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New System, Home Built, Display will not turn on

Last response: in Systems
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October 3, 2009 5:05:18 AM

Alright, I just finished putting together my first home-built system, I have never done this before. I read the manuals and followed each instruction tediously to install the motherboard, CPU, and various cards. Everything fit together nicely and every cord has a socket. My problem is that when I went to boot it for the first time, everything starts, fans run, lights turn on. My problem is that my display will not turn on. I have made sure that the connections around the board are solid. But I have no idea why this is happening. Did I miss a simple step? If anyone has a suggestion I would greatly appreciate it.

One other problem is that my case did not come with a system warning speaker, so I am not getting the beeps to let me know specifically the problem. Please Help.

Just to be clear, I know my graphics card works, i used it in my old computer. My hard drive is also from my old computer. The new parts are the motherboard, cpu, and ram.

Motherboard: Asus P7P55DE EVO
CPU: Intel i5 Quad Core 2.66 gHz
RAM: 4 gig DDR3 Corsair (came in a combo deal with the motherboard)
GPU: ATI Radeon HD 4850 1 gig
PSU: Corsair TX 750

All comments appreciated, I feel like I am missing something simple...
October 3, 2009 5:57:08 AM

Also to be clear, I read the sticky thread, but most of those seem to assume that your display is receiving a signal, mine is not.
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a b V Motherboard
October 3, 2009 5:58:07 AM

Just to make sure, you plugged in the power to the 4850 right?

Go through this check list to make sure you didnt skip over anything obvious, if it doesnt help it also contains a link to a site that sells case speakers for really cheap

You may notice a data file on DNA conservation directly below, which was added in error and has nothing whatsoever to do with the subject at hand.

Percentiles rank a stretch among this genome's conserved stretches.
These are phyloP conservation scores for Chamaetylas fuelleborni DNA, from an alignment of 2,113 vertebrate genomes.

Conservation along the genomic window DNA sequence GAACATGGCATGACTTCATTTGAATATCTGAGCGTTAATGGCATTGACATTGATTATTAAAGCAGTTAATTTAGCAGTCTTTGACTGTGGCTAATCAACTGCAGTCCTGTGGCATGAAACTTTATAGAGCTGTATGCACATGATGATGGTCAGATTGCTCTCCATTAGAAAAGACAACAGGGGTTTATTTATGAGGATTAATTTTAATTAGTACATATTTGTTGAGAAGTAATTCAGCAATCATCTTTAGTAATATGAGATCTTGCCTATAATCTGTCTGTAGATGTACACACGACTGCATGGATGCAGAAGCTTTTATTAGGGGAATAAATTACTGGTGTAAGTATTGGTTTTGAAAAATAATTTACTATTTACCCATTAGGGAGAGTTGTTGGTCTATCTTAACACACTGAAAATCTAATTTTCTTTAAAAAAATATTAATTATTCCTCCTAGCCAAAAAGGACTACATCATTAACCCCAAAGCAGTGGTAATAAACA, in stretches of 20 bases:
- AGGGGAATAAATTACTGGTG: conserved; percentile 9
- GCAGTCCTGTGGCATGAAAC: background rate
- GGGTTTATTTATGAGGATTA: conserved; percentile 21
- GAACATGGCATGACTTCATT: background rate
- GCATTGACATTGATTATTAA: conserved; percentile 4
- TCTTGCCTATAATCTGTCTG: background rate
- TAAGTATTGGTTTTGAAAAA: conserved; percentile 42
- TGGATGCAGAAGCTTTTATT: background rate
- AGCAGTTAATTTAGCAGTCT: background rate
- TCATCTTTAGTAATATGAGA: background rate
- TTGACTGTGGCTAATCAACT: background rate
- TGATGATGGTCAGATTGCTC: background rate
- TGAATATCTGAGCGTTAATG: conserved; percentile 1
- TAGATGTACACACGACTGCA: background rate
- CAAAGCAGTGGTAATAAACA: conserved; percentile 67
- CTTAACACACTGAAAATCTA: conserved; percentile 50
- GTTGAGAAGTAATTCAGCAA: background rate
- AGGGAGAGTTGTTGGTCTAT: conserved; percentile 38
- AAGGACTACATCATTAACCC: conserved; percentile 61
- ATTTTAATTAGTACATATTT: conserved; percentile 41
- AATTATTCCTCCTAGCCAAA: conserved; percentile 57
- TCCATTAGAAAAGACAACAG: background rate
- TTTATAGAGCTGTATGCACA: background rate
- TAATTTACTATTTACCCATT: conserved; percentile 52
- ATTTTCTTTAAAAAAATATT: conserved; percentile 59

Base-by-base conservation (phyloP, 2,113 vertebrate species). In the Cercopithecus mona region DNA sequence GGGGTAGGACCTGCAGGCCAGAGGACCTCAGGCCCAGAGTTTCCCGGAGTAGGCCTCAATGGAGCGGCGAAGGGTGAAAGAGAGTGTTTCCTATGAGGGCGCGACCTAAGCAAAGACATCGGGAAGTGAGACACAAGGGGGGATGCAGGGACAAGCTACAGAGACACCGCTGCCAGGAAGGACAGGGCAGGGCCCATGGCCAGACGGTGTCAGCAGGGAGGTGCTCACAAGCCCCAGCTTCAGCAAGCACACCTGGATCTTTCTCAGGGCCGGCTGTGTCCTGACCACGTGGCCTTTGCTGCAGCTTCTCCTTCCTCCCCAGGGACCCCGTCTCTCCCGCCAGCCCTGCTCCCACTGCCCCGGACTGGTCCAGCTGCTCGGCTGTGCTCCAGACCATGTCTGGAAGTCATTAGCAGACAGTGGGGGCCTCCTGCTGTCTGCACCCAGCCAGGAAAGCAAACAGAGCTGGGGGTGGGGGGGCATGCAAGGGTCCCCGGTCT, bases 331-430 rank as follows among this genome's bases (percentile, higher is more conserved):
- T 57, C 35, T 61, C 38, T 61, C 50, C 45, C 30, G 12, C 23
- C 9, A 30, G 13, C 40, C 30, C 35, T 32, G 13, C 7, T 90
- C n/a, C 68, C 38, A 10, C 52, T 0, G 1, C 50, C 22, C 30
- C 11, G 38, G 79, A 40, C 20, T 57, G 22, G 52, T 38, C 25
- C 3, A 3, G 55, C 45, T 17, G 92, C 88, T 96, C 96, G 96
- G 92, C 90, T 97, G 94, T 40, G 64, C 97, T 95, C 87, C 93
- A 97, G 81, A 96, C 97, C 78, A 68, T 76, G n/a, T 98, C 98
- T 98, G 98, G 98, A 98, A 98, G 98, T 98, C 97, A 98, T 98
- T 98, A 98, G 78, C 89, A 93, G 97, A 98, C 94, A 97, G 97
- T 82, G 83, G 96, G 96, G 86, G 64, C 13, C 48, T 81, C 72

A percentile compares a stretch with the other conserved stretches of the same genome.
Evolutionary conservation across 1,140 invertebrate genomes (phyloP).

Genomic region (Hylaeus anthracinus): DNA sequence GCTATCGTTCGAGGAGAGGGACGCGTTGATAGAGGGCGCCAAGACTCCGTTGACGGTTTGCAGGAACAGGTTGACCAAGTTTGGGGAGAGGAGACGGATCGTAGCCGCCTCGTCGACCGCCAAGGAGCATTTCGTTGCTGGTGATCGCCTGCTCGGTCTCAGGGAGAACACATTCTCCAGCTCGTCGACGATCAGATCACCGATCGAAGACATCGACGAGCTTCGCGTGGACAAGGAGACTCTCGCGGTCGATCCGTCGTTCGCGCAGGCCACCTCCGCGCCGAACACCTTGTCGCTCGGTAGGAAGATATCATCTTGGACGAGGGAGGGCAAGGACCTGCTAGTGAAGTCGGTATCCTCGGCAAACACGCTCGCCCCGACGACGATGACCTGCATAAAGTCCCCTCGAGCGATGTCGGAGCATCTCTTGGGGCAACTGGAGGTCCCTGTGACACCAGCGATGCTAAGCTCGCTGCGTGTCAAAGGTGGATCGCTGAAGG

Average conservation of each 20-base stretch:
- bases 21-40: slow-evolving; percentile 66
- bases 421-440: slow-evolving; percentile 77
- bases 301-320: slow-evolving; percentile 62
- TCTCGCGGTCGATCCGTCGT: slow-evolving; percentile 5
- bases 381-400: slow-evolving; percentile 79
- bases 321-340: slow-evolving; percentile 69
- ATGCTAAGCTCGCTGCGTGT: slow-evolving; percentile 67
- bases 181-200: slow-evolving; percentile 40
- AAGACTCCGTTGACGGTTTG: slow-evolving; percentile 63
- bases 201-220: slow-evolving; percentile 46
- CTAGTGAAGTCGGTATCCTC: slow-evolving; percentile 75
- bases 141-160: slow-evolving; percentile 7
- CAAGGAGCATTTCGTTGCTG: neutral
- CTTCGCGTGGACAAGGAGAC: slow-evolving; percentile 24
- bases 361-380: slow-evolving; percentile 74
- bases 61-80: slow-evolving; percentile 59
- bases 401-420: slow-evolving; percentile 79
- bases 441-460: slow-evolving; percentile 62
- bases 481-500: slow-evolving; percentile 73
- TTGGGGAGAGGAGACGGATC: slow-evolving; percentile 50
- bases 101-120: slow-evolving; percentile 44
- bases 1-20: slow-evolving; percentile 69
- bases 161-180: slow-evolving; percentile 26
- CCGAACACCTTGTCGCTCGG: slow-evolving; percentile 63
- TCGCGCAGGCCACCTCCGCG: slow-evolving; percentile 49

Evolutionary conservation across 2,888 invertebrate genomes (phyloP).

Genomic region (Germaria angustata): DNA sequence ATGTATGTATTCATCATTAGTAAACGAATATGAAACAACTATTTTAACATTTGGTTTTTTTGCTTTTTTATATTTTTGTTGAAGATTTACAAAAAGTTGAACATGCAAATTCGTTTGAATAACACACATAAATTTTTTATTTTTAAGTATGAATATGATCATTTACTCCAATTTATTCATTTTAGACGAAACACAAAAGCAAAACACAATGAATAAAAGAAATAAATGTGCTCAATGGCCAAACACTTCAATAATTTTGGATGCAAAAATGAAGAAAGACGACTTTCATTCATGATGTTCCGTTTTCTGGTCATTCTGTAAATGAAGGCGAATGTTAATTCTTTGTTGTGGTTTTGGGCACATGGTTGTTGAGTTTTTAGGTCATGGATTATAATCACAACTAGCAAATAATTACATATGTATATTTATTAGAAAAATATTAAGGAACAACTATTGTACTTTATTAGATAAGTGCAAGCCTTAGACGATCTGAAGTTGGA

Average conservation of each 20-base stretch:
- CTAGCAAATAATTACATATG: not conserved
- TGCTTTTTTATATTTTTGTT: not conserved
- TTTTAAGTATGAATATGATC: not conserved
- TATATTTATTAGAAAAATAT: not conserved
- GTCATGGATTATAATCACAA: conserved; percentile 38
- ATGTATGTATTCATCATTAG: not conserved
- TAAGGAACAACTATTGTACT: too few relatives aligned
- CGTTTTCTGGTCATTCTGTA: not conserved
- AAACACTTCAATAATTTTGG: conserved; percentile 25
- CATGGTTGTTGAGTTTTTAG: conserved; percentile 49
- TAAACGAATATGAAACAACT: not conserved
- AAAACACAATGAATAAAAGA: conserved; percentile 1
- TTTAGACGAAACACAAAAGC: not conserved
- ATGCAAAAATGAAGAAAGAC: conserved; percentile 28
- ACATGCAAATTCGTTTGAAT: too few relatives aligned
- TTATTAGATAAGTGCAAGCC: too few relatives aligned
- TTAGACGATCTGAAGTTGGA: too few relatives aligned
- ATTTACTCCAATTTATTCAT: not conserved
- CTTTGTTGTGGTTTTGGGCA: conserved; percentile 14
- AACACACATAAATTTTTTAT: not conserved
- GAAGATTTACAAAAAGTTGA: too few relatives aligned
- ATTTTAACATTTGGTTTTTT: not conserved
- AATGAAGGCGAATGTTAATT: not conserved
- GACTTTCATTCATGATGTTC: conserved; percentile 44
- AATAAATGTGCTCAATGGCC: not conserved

http://www.tomshardware.com/forum/261145-31-read-postin...
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a c 78 V Motherboard
October 3, 2009 6:14:02 AM

The checklist doesn't assume you have a display. It was created to troubleshoot problems exactly like yours. I would go back over the checklist and make sure to perform every step. #2 on the checklist is the most common mistake. Using RAM that requires more than the DDR3 standard voltage of 1.5v also is a common problem and often results in a screen with no display. That's why the suggestion to try each stick of RAM by itself is in the checklist. A lot of times a motherboard can boot with a single stick of RAM, but will need the RAM settings manually set in the BIOS in order for both sticks to work.

If you make it through the checklist with no success, the next step is to breadboard the system by building it with the motherboard outside the case on a non-conductive surface to rule out a short.
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October 3, 2009 6:23:09 AM

Alright, I figured it out, one of my ram cards was not fully seated, got a small click after applying nerve-racking force, and now I have a display.

Next question, I am getting a bios message telling me to reboot and select the proper boot media. I could find nothing in the manual about this message. I am unfamilar with BIOS, and it is probably another duh question. I would just appreciate a translation of what the problem is. I dont really want to go fiddling around with my bios unless I know what to do...
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a b V Motherboard
October 3, 2009 6:24:55 AM

Well you said your hard drive is from an old computer, did you reinstall windows on it? In general you cannot transfer a windows installation from one motherboard to another as it lacks the appropriate drivers to interact with the motherboard.
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October 3, 2009 6:27:15 AM

That makes sense. I'm thinking thats the problem. So I just need to re-install my os while on the new motherboard and that should take care of it?
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a b V Motherboard
October 3, 2009 6:28:25 AM

yup, if you have it connected to the internet while installing it wont even ask you for motherboard drivers it will just get them itself. Once you do that it should work fine.
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a c 156 V Motherboard
October 3, 2009 3:14:44 PM

The only problem with that is that until you get firewall and anti-virus software running, your system is exposed to malware.
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